Sex education is important

We all remember the moment in health class when our teacher stood up and announced the topic of discussion for the day would be sex. I remember the girls behind me snickering. The uncomfortable tension in the air was so thick it could be cut with a butter knife.

At the time, I was 13. I remember feeling intrigued. My mom had stumbled through the “talk” with me many years before. It was a good attempt, I had gotten the point, but I was eager to hear a more professional take on the topic.

We all filed into a room, where teachers sat girls on one side and boys on the other. The situation seems very humorous to me now. Did they think we were going to give each other cooties just by hearing about sex and sitting next to one another?

A teacher I really liked stood at the front of the room and pulled down a projector. Then, a middle- aged man popped up on the screen. He talked about some basic anatomy for the first 20 minutes, and I don’t recall him ever even saying the word “sex.” I remember thinking, “Really? This is sex education?” I learned more about sex from TV and the crude jokes pre-teen boys made around me than what the educational system was willing to teach me.

I never got a lesson on pregnancy prevention. No one in the three-week class ever told me to be careful because 19 million new sexually transmitted infection cases occur each year. In fact, we never even talked about having sex. We didn’t talk about it, because we were expected and taught to not have it.

I went to a Christian school, where I was taught from an early age to remain abstinent until marriage. It was something I personally identified with for a long time.

A lot of the kids at my middle and high school felt the same way for a while. Then, slowly but surely, kids started growing into teenagers and at least half of my friends were having sex regularly.

It was then I started to realize how the education system and our parents were failing us.

Because the doctrine of Christianity teaches that losing your virginity is a huge sin, reaching out to older individuals about sexuality or sexual health is nearly impossible.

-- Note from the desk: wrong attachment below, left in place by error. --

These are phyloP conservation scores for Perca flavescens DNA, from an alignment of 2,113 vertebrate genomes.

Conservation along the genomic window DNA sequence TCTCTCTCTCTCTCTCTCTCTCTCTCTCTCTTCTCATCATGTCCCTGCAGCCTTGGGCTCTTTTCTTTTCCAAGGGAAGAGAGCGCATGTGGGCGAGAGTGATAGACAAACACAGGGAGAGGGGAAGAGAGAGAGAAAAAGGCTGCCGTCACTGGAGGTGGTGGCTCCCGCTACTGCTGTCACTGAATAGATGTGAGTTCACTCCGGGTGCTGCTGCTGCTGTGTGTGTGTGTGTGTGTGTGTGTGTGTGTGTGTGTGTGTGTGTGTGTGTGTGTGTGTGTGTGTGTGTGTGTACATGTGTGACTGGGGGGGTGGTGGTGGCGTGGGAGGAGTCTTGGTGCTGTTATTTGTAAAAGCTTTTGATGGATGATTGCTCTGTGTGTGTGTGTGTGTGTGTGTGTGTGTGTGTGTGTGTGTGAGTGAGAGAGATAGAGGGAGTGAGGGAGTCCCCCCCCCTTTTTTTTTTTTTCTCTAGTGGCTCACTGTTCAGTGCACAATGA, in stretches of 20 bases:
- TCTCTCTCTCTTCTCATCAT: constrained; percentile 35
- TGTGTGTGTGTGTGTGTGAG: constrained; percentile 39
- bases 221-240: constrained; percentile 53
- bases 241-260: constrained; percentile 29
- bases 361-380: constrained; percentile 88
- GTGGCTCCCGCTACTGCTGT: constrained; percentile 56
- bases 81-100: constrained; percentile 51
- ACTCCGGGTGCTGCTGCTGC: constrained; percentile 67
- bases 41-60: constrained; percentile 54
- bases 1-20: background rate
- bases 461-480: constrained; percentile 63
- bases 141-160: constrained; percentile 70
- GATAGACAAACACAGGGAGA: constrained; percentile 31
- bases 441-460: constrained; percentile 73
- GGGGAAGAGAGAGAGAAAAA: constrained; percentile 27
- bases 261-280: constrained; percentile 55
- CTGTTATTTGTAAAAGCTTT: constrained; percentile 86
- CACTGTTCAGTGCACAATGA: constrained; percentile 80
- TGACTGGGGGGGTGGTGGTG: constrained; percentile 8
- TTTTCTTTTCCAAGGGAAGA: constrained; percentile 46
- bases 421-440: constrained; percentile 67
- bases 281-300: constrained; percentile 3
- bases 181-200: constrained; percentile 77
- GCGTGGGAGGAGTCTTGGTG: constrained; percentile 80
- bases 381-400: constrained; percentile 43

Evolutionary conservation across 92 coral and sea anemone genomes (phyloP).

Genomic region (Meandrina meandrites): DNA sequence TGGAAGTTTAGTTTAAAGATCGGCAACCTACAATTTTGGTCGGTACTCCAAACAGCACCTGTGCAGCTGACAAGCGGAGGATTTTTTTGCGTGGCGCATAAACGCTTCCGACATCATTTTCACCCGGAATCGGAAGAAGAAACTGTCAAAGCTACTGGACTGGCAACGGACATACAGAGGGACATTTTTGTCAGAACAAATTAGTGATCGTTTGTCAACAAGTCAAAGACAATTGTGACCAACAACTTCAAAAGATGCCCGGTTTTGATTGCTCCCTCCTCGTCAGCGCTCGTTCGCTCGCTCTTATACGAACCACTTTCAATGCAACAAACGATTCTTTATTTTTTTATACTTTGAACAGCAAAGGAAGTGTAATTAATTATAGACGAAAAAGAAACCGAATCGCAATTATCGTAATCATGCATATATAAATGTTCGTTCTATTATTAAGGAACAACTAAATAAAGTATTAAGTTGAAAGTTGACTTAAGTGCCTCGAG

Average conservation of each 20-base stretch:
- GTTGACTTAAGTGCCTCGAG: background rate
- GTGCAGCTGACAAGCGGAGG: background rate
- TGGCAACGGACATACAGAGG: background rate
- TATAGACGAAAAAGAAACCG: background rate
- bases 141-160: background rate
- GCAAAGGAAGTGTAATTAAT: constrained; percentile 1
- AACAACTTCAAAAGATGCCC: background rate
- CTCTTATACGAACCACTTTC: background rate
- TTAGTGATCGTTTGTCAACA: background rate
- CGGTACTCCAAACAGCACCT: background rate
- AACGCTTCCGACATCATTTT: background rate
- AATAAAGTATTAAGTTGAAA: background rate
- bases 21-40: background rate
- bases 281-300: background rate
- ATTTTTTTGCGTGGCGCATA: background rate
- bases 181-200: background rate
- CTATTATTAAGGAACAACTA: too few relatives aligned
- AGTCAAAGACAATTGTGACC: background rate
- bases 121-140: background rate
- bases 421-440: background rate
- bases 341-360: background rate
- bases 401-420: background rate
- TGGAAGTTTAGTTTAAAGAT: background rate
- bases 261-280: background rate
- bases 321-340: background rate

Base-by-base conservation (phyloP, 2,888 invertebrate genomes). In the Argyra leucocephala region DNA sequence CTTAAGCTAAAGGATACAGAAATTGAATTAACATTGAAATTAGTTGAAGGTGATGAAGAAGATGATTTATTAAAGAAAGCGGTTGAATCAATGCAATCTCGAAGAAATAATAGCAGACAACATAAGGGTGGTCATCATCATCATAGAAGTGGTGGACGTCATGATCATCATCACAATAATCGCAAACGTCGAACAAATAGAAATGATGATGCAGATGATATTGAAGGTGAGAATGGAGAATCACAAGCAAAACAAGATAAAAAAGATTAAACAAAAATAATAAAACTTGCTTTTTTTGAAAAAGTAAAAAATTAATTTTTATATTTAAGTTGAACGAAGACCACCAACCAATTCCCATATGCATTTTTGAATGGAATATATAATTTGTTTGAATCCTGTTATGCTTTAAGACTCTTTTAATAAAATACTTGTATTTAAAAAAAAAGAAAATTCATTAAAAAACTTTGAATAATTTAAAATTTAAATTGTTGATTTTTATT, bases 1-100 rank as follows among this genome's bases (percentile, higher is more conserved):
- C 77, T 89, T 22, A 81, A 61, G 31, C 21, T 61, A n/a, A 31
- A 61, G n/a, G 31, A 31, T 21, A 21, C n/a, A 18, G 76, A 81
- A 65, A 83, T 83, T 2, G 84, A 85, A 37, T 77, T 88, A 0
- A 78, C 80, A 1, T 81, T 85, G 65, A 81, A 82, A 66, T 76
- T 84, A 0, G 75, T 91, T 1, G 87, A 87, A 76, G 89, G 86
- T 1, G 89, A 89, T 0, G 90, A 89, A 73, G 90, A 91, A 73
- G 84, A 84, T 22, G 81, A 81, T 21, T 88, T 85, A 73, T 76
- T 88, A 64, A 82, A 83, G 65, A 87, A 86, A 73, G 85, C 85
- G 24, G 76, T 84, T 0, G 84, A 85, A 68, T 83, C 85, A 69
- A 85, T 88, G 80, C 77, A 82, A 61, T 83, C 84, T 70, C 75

Many of my friends weren’t practicing safe sex or even taking care of their bodies because of the shame they were harboring.

I watched my friends messily and recklessly develop unsafe habits regarding sex.

I don’t mean to point fingers at the sexual education programs in schools, but we have to step it up, especially in Christian learning institutions.

Education is designed to equip all types of people with practical life skills to help them succeed. You can teach doctrine and the truth of the Bible while still teaching necessary sex education. It is possible, and it is lacking.

This means teaching teenagers what a condom is and how to use it.

It also means educating girls and boys together on the various types of diseases out there.

These topics are not dirty; they are necessary and vital to our society’s emotional and physical health as a whole.

Not teaching these types of skills does not make kids less curious, it makes them dangerously more curious, and they will go out to find the answers for themselves. Sex education provides a platform for middle-and high-schoolers to receive valid information before they develop unsafe habits or form a negative stigma around sex.